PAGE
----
A substance abuse treatment center in Daytona Beach, Florida is going to close in July, further cementing the city’s struggles in dealing with drug abuse.
Budget cuts are forcing the closure of Reality House, a 145-bed substance abuse treatment center operated by Stewart-Marchman-Act Behavioral Healthcare (SMA), a healthcare provider with numerous locations throughout Florida, since 1980.
The center is the only one known for offering substance abuse treatment for prisoners exiting jail in the form of a work release program. Some of their services for prisoners entering the program included spiritual services, anger management and group counseling.
Last month, the Florida Department of Corrections (DOC) agreed to cut $28 million from their substance abuse treatment, health service and transitional programs for prisoners and individuals on probation across the state. The DOC also reported a shortfall of $22 million in pharmaceuticals.
Some of the budget adjustments that will be made, on July 1, to fund the health services deficit included $7.6 million reduction in substance abuse treatment services in prisons and $6 million cut in therapeutic bed at contracted facilities. There’s also a 40 percent reduction in mental health and substance abuse treatment for community offenders, saving $9.1 million.
Reality House is one of several addiction treatment centers closing due to budget cuts in Florida. The Bradenton Bridge Transition and Community Release Center for women also closed last month because of the DOC’s decision. Several others are in danger of closing.
With the closing of Reality House, there will be six substance abuse treatment centers in Daytona Beach, according to the 2017 National Directory of Drug and Alcohol Abuse Treatment Facilities.
Reality House had been offering multiple services for inmates who had been incarcerated due to drug-related offenses. The program has been fairly successful — 87.1 percent of inmates who entered the program completed it.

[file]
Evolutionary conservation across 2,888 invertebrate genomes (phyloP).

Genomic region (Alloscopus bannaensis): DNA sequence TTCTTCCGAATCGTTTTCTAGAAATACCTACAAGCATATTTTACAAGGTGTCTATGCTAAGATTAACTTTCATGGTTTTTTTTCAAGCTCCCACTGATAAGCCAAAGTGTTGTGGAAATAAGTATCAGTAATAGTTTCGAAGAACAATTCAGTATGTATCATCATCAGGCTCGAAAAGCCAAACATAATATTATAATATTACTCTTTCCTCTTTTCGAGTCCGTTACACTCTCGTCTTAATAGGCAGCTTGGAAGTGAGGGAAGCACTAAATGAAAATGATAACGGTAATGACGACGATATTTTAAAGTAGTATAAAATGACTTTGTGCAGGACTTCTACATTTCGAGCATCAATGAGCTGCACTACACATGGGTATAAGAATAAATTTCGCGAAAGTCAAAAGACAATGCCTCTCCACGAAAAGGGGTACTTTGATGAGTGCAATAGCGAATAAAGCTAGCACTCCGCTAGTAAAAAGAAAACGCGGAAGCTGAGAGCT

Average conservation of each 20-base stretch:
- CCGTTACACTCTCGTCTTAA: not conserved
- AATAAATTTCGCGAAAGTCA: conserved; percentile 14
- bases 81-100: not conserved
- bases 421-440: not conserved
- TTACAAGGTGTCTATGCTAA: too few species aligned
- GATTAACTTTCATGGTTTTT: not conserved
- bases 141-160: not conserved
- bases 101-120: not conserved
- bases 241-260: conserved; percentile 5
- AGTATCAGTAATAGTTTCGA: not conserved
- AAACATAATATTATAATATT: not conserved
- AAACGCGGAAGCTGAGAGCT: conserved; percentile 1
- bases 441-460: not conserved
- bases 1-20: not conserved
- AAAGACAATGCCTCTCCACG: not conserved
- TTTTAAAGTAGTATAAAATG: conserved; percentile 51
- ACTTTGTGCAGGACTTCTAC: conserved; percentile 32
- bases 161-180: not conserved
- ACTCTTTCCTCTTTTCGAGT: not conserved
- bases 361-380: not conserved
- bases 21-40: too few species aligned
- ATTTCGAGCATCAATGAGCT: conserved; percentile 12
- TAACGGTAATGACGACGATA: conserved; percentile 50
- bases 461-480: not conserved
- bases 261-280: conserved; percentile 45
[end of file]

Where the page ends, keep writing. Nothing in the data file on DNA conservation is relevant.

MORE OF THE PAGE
Andrew Williams, senior director of Reality House residential services, said that prisoners who attended the drug abuse treatment were 4.8 percent more likely to go back to prison compared to 30 percent of inmates who were released without substance abuse treatment.
It was estimated that 95 percent of prisoners who went through the work release program at Reality House were able to obtain employment after their release.
Williams indicated that their substance abuse treatment center does everything to ensure that an inmate’s transition back into society and the job market is as smooth as possible. He stated that they provide avenues for former prisoners to obtain their GED and job training.
He added that these budget cuts don’t make sense in the middle of the national opioid crisis and questioned why the department would take away services that are helping treat addiction among prisoners.
Rhonda Harvey, the CEO of SMA, said that inmates would relapse and find their way back to prison without the help of this substance abuse treatment center. She stated that Reality House has not only helped treat substance use disorders but ensured that prisoners become valuable members of society.
Despite the closure of the Reality House and termination of their addiction treatment services, their work release programs will continue to be active in the same location.